” “
CautionTERRAIN AHEADAutomatic Terrain Display
Solid yellow areas
TERR AHEAD (amber)
GPWS illuminates on each pilots instrument panel
” “TOO LOW TERRAINNIL” “
Airbus A320 Predictive GPWS Warnings and Cautions


During normal operation, with the TERR ON ND pushbutton selected, terrain will be displayed on the Navigation Display (ND) in front of each pilot. The ND colors the terrain depending on the threat: from green, yellow, red to magenta.

If a Predictive GPWS warning or caution is triggered while terrain is not selected on the pilot’s Navigation Display, it will automatically display on the NDs.

The system has an inbuilt Terrain Clearance Floor (TCF) for each runway in the database that will alert if descent is begun too early. This would trigger the “Too Low Terrain” warning.

The Runway Field Clearance Floor (RFCF) delivers additional envelope warnings within 5.5 NM of runways that are significantly higher than the surrounding terrain.

If the aircraft detects a low accuracy in its known position the enhanced modes of the GPWS are deactivated and it reverts to the basic modes.

GPWS Warnings versus Cautions

Generally, the pilots will first receive a GPWS warning when the system detects a dangerous flight path. If the crew do not react to the caution (its hard not too – there a lot of flashing lights and noises – see video below) then the caution callouts are replaced by warnings.

Caution Envelope

The Terrain Awareness Display (TAD) calculates a caution envelope in front of the aircraft and compares that to the terrain stored in the database. If it detects a conflict one of the following cautions is triggered:

  • “Terrain Ahead” caution – if the detected terrain is ahead of the aircraft.
  • “Too Low Terrain” caution – if the conflict terrain is below the aircraft.

Warning Envelope

The TAD warning envelope is closer to the aircraft than the caution envelope. As such it would normally be the case that a caution is received first and if the crew doesn’t react, the caution turns into a warning.

In a Mountain Approach Area (MAA), where there is terrain greater than 2000 ft above the runway within 6 NM, the envelope size is reduced to prevent nuisance warnings during low altitude maneuvers.

If the system detects a terrain conflict, one of the following warnings is triggered:

  • “Terrain Ahead – Pull Up” warning – this is triggered if the aircraft can fly over the terrain (determined by the inbuilt performance database).
  • Avoid Terrain” warning – this is triggered when the performance model shows the aircraft cannot climb over the terrain with a sufficient safety margin.

GPWS – Overhead Panel (A330)

Ground Proximity Warning System – Controls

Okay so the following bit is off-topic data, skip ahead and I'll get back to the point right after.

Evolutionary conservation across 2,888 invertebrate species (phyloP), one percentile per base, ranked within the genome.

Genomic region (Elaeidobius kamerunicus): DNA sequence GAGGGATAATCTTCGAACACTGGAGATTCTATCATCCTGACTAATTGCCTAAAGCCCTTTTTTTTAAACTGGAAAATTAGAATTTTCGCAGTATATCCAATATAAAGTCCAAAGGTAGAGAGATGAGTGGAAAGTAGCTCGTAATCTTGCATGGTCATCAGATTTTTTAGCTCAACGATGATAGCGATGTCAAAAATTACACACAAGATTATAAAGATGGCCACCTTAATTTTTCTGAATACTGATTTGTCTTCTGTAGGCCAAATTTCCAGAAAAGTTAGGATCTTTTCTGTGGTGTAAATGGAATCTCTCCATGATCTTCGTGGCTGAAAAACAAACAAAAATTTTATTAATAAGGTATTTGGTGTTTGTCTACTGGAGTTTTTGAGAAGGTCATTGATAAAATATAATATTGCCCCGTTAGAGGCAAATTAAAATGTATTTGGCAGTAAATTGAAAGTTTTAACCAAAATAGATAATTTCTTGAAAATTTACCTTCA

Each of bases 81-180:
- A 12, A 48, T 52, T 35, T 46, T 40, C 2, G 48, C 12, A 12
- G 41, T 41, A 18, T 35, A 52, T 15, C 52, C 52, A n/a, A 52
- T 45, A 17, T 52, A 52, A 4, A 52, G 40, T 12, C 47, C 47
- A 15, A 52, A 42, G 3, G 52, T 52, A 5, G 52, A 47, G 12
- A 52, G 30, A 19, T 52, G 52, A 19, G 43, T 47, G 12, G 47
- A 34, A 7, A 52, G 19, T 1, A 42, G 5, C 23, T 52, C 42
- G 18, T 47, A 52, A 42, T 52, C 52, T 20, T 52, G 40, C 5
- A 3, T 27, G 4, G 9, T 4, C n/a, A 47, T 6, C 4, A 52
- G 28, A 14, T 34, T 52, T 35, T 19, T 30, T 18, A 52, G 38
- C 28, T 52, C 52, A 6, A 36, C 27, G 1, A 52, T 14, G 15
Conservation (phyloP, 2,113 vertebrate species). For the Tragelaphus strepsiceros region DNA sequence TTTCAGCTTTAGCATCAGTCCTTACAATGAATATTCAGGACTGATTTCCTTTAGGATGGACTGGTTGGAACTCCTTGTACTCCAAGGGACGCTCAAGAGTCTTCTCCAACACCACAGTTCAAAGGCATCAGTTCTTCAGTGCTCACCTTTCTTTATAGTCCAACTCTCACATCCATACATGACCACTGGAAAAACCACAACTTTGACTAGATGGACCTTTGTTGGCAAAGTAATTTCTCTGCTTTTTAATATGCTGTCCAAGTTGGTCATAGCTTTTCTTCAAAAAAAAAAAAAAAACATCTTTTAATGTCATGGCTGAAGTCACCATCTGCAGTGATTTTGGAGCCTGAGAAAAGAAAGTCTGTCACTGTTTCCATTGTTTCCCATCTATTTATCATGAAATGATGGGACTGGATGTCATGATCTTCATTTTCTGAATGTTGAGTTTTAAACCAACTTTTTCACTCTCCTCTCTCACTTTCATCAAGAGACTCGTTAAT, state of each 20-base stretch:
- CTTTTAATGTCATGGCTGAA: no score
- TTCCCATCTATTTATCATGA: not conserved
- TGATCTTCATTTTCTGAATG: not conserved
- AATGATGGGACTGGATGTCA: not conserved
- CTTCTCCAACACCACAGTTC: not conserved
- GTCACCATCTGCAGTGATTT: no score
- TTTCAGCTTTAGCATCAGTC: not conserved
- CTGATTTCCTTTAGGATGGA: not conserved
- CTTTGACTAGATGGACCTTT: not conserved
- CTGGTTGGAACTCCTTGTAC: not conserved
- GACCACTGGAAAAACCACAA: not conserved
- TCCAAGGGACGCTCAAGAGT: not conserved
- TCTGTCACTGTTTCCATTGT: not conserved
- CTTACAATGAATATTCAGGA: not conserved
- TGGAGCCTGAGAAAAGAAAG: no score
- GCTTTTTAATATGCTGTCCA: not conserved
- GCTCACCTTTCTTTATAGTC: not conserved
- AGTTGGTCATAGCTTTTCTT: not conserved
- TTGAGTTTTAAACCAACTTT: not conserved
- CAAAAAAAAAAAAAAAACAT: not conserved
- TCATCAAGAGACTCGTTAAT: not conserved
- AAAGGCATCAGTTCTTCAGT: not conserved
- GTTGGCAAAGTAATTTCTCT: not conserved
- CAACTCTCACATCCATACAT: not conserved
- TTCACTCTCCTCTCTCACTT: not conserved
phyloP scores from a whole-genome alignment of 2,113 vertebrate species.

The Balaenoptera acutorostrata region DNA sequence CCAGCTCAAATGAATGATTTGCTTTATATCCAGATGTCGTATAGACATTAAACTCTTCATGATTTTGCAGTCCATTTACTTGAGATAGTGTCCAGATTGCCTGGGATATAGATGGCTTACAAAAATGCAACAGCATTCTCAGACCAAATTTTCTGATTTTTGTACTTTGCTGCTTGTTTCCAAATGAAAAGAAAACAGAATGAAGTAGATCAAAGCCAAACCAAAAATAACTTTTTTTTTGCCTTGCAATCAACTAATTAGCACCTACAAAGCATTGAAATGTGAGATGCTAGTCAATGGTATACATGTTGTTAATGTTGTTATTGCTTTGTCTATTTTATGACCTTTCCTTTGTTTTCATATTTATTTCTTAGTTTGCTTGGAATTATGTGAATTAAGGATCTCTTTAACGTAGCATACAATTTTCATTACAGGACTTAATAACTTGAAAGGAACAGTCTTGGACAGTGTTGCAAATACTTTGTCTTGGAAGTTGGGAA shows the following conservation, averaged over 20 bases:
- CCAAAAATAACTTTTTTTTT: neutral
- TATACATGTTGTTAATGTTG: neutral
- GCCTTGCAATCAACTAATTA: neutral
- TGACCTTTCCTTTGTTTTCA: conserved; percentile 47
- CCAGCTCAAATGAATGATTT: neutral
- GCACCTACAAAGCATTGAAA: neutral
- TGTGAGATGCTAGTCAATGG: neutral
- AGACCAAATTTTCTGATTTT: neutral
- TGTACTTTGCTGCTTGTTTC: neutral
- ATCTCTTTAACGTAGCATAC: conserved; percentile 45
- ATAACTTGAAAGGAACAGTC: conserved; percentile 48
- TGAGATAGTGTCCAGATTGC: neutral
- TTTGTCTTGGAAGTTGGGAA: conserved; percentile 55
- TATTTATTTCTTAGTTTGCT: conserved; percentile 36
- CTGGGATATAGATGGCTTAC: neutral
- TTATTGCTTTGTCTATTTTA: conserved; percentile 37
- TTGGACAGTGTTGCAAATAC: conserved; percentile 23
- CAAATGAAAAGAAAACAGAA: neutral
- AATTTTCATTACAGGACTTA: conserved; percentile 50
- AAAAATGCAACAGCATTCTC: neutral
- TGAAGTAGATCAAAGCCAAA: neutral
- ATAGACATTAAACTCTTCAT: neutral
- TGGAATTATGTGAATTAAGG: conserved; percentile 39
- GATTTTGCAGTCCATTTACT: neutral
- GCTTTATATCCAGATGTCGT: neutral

GPWS – Overhead Panel

  • TERR Terrain: If selected off the TAD (Terrain Awareness Display) and TCF (Terrain Clearance Floor) are inhibited. Note: all basic modes (1-5) are unaffected. The amber “FAULT” lights with the loss of the TAD or TCF, together with an associated ECAM caution. If there are no indications on the “SYS” pushbutton (“FAULT” or “OFF”) then GPWS Basic Modes 1-5 are still available.
  • SYS: When selecting SYS “off” all Basic Modes 1-5 are inhibited. If there is a malfunction in the Basi Modes 1-5, the “FAULT” light will illuminate amber (together with the relevant ECAM alert). Note: Mode 5 (glideslope warning) receives its ILS information from ILS 1 – therefore is ILS 1 fails, GPWS Mode 5 is unavailable but the PWS fault warning and fault light are not triggered.
  • G/S Mode: Glide slope mode. If “off” is illuminated it means Mode 5 (glide slope warning) is inhibited.
  • Flap Mode: If selected off this inhibits Mode 4 (“Too Low Flaps”). Flap mode is selected off if landing with reduced flap settings. (Note: The MCDU allows a Flap 3 landing to be selected – if this is the case the flap warning will not sound if landing with Flaps 3.

GPWS – Main Instrument Panel

The main instrument panel contains two sets of the following instruments (one set for each pilot): “PULL UP – GPWS” pushbutton, and “TERR ON ND” pushbutton.

“PULL UP – GPWS” Pushbutton

The “PUL UP-GPWS” pushbutton contains two separate alerts:

  • PULL UP – When a “Pull Up” warning is triggered in Mode 1 or 2, or by the TAD (Terrain Awareness Display), “PULL UP” illuminates to give a visual warning (in addition to the associated aural warning).
  • GPWS – When any other warning is triggered, “GPWS” illuminates in amber, together with the corresponding aural warning.

    Note: if GPWS illuminates due to a Mode 5 Glide Slope caution, if a pilot press the button it will cancel the light and the aural alert.

“TERR ON ND” Pushbutton

The “TERR ON ND” is beside each pilot’s ND (Navigation Display) and each button controls the onside terrain display on the ND.

If the Terrain Awareness Display (TAD) generates a caution when the “TERR ON ND” is selected off, the terrain will be automatically displayed on the ND.

Note: to differentiate from the weather radar (which can also be displayed on each pilot’s ND), the terrain display “sweeps” from the center outward to either side of the ND.

GPWS Test

The Ground Proximity Warning System (GPWS) can be tested on the Airbus A320/A330/A340 by pressing the “Pull Up-GPWS” pushbutton on the main instrument panel. If the button is pressed briefly, then only some of the aural warnings are triggered. If the button is pushed continuously then all of the warnings sound (and from memory it takes a long time to go through the full test).

Airbus A320 GPWS Test with GPWS Call Outs

Boeing 737 GPWS Test and Call Outs

GPWS Memory Items (Airbus A320)

“Memory items” are actions that pilots need to perform immediately from memory. In the past some models of older aircraft could have quite a lot of memory items (an aircraft I flew in the past had more than 40!) but most modern aircraft only have a few. For example, the A320 has 10 memory items: